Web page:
This blog is intended to go along with Population: An Introduction to Concepts and Issues, by John R. Weeks, published by Cengage Learning. The latest edition is the 12th (it came out in 2015), but this blog is meant to complement any edition of the book by showing the way in which demographic issues are regularly in the news.

If you are a user of my textbook and would like to suggest a blog post idea, please email me at: john.weeks@sdsu.edu

Thursday, June 28, 2012

Contraception is Not Controversial

As I have noted before, on 11 July 2012, the Bill and Melinda Gates Foundation is helping to organize a Family Planning Summit in London. This is really important, in my opinion. Melinda Gates is an obviously very influential person in the world, and as a Catholic, her views on contraception are bound to sway opinions. She clearly understands this and has made available on the internet a lecture that she gave in April in Berlin at the TEDxChange. Here is her setup for the talk:

My argument is simple:
1. Birth control is an uncontroversial idea (practiced by a billion people) that has unfortunately become controversial.
2. As a result, hundreds of millions of the poorest families in developing countries don’t have access to contraceptives that can change their lives—and their children’s lives.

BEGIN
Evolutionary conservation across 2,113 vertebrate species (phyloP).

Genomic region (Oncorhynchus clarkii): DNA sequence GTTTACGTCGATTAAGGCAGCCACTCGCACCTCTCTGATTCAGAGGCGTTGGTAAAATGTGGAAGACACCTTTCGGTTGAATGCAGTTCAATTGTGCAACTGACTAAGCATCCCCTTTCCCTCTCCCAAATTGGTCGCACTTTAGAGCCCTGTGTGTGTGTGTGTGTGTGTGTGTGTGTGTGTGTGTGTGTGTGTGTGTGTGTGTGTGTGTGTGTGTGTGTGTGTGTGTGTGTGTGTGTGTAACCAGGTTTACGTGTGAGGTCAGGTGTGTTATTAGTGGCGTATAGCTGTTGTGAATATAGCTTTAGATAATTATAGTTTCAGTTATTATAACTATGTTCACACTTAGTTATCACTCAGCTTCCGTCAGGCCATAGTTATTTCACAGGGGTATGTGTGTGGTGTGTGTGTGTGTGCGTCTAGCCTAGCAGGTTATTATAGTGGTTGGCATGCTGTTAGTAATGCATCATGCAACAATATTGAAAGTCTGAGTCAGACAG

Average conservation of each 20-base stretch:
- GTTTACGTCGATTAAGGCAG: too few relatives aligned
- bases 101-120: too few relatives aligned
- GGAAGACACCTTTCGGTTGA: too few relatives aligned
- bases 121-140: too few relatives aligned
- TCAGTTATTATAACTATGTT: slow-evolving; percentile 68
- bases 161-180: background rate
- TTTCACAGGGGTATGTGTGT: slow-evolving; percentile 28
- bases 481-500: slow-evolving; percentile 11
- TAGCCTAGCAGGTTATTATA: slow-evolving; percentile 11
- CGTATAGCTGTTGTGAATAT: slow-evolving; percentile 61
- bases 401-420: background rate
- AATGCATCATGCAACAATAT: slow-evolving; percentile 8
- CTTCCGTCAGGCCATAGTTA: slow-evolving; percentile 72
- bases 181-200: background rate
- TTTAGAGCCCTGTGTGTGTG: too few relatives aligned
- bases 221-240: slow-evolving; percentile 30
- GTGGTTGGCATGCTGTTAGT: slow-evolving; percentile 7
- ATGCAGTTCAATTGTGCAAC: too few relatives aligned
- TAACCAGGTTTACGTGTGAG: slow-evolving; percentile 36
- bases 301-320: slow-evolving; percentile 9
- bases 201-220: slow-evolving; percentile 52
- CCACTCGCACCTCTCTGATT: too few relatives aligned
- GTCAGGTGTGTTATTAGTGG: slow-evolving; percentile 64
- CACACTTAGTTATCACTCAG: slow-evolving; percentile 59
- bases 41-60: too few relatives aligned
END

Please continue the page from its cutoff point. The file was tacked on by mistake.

3. If we all start talking about how transformative birth control can be—and how important it has been in our own lives—we can help poor women and men empower themselves and spur large-scale economic development.
I loved getting ready for the talk over the past several months, reading up on the literature and talking to experts from several continents. It was a thrill to deliver it, finally, after so much preparation.
Keep in mind that the talk is 25 minutes in length, so if you are using this in class, you will essentially have Melinda Gates as a guest lecturer!

2 comments:

  1. The Catholic Church is not against contraception, it is against artificial contraception. That is a very important distinction.

    ReplyDelete
  2. That distinction is essentially meaningless when considering effectiveness and practicality.

    ReplyDelete